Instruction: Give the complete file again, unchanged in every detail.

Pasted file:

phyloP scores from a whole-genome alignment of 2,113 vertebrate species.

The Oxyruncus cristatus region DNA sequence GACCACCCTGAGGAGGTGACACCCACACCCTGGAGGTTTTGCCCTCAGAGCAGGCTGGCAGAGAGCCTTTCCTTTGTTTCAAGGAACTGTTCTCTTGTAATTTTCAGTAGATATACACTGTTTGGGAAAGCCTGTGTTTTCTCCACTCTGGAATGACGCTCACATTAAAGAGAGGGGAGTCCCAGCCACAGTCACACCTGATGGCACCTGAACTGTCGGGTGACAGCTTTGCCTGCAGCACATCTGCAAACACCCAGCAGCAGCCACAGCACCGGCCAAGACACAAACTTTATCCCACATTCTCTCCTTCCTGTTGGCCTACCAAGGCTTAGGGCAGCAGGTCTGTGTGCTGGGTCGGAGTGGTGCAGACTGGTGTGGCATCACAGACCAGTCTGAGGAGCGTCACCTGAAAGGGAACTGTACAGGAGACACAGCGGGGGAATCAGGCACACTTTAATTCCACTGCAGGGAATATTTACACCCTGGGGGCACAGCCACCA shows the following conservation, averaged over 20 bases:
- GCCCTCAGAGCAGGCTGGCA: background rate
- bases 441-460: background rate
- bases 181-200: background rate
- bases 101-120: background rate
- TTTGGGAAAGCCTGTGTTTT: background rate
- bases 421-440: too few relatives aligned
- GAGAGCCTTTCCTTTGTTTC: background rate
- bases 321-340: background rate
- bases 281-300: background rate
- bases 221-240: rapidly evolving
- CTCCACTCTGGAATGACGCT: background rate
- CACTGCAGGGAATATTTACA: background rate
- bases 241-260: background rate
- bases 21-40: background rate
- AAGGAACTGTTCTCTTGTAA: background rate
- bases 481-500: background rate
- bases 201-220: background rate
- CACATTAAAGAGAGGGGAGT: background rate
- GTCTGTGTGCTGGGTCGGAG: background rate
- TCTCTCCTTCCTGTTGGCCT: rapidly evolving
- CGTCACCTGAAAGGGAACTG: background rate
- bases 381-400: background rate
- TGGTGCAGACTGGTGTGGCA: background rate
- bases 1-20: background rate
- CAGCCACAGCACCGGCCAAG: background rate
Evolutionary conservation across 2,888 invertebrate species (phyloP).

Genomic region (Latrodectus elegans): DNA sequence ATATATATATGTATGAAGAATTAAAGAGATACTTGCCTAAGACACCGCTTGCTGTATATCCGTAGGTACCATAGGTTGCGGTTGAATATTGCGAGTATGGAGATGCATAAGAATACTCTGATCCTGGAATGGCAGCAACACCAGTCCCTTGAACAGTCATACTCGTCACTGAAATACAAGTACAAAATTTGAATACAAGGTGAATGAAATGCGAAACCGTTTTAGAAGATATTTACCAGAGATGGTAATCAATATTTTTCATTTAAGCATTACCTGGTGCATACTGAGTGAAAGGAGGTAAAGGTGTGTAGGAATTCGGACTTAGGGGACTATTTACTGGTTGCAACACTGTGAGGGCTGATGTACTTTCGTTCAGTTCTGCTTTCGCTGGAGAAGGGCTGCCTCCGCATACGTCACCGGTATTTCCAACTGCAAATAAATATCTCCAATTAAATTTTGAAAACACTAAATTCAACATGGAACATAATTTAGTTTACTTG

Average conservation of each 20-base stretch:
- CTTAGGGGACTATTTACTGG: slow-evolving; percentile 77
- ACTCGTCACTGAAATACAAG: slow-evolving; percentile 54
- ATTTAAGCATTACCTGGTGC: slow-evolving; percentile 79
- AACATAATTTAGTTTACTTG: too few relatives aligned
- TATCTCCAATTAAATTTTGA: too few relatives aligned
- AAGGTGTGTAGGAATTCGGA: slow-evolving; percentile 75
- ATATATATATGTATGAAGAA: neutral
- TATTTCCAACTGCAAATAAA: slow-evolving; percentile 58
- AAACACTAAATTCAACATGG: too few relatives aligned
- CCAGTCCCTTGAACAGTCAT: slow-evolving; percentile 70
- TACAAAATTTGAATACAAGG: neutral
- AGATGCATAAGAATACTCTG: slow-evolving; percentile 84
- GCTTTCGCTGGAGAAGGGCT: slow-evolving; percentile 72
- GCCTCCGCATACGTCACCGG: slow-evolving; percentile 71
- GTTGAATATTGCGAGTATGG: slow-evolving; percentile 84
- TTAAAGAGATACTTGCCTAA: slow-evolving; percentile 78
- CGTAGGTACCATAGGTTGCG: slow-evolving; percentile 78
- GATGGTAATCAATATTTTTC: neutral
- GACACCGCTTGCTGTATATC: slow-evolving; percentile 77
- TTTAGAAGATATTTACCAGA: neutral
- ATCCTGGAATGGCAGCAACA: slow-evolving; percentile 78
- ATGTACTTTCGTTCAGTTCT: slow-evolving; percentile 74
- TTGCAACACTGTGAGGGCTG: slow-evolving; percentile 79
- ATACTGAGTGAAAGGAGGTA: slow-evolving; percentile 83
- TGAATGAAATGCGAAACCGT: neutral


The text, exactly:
phyloP scores from a whole-genome alignment of 2,113 vertebrate species.

The Oxyruncus cristatus region DNA sequence GACCACCCTGAGGAGGTGACACCCACACCCTGGAGGTTTTGCCCTCAGAGCAGGCTGGCAGAGAGCCTTTCCTTTGTTTCAAGGAACTGTTCTCTTGTAATTTTCAGTAGATATACACTGTTTGGGAAAGCCTGTGTTTTCTCCACTCTGGAATGACGCTCACATTAAAGAGAGGGGAGTCCCAGCCACAGTCACACCTGATGGCACCTGAACTGTCGGGTGACAGCTTTGCCTGCAGCACATCTGCAAACACCCAGCAGCAGCCACAGCACCGGCCAAGACACAAACTTTATCCCACATTCTCTCCTTCCTGTTGGCCTACCAAGGCTTAGGGCAGCAGGTCTGTGTGCTGGGTCGGAGTGGTGCAGACTGGTGTGGCATCACAGACCAGTCTGAGGAGCGTCACCTGAAAGGGAACTGTACAGGAGACACAGCGGGGGAATCAGGCACACTTTAATTCCACTGCAGGGAATATTTACACCCTGGGGGCACAGCCACCA shows the following conservation, averaged over 20 bases:
- GCCCTCAGAGCAGGCTGGCA: background rate
- bases 441-460: background rate
- bases 181-200: background rate
- bases 101-120: background rate
- TTTGGGAAAGCCTGTGTTTT: background rate
- bases 421-440: too few relatives aligned
- GAGAGCCTTTCCTTTGTTTC: background rate
- bases 321-340: background rate
- bases 281-300: background rate
- bases 221-240: rapidly evolving
- CTCCACTCTGGAATGACGCT: background rate
- CACTGCAGGGAATATTTACA: background rate
- bases 241-260: background rate
- bases 21-40: background rate
- AAGGAACTGTTCTCTTGTAA: background rate
- bases 481-500: background rate
- bases 201-220: background rate
- CACATTAAAGAGAGGGGAGT: background rate
- GTCTGTGTGCTGGGTCGGAG: background rate
- TCTCTCCTTCCTGTTGGCCT: rapidly evolving
- CGTCACCTGAAAGGGAACTG: background rate
- bases 381-400: background rate
- TGGTGCAGACTGGTGTGGCA: background rate
- bases 1-20: background rate
- CAGCCACAGCACCGGCCAAG: background rate
Evolutionary conservation across 2,888 invertebrate species (phyloP).

Genomic region (Latrodectus elegans): DNA sequence ATATATATATGTATGAAGAATTAAAGAGATACTTGCCTAAGACACCGCTTGCTGTATATCCGTAGGTACCATAGGTTGCGGTTGAATATTGCGAGTATGGAGATGCATAAGAATACTCTGATCCTGGAATGGCAGCAACACCAGTCCCTTGAACAGTCATACTCGTCACTGAAATACAAGTACAAAATTTGAATACAAGGTGAATGAAATGCGAAACCGTTTTAGAAGATATTTACCAGAGATGGTAATCAATATTTTTCATTTAAGCATTACCTGGTGCATACTGAGTGAAAGGAGGTAAAGGTGTGTAGGAATTCGGACTTAGGGGACTATTTACTGGTTGCAACACTGTGAGGGCTGATGTACTTTCGTTCAGTTCTGCTTTCGCTGGAGAAGGGCTGCCTCCGCATACGTCACCGGTATTTCCAACTGCAAATAAATATCTCCAATTAAATTTTGAAAACACTAAATTCAACATGGAACATAATTTAGTTTACTTG

Average conservation of each 20-base stretch:
- CTTAGGGGACTATTTACTGG: slow-evolving; percentile 77
- ACTCGTCACTGAAATACAAG: slow-evolving; percentile 54
- ATTTAAGCATTACCTGGTGC: slow-evolving; percentile 79
- AACATAATTTAGTTTACTTG: too few relatives aligned
- TATCTCCAATTAAATTTTGA: too few relatives aligned
- AAGGTGTGTAGGAATTCGGA: slow-evolving; percentile 75
- ATATATATATGTATGAAGAA: neutral
- TATTTCCAACTGCAAATAAA: slow-evolving; percentile 58
- AAACACTAAATTCAACATGG: too few relatives aligned
- CCAGTCCCTTGAACAGTCAT: slow-evolving; percentile 70
- TACAAAATTTGAATACAAGG: neutral
- AGATGCATAAGAATACTCTG: slow-evolving; percentile 84
- GCTTTCGCTGGAGAAGGGCT: slow-evolving; percentile 72
- GCCTCCGCATACGTCACCGG: slow-evolving; percentile 71
- GTTGAATATTGCGAGTATGG: slow-evolving; percentile 84
- TTAAAGAGATACTTGCCTAA: slow-evolving; percentile 78
- CGTAGGTACCATAGGTTGCG: slow-evolving; percentile 78
- GATGGTAATCAATATTTTTC: neutral
- GACACCGCTTGCTGTATATC: slow-evolving; percentile 77
- TTTAGAAGATATTTACCAGA: neutral
- ATCCTGGAATGGCAGCAACA: slow-evolving; percentile 78
- ATGTACTTTCGTTCAGTTCT: slow-evolving; percentile 74
- TTGCAACACTGTGAGGGCTG: slow-evolving; percentile 79
- ATACTGAGTGAAAGGAGGTA: slow-evolving; percentile 83
- TGAATGAAATGCGAAACCGT: neutral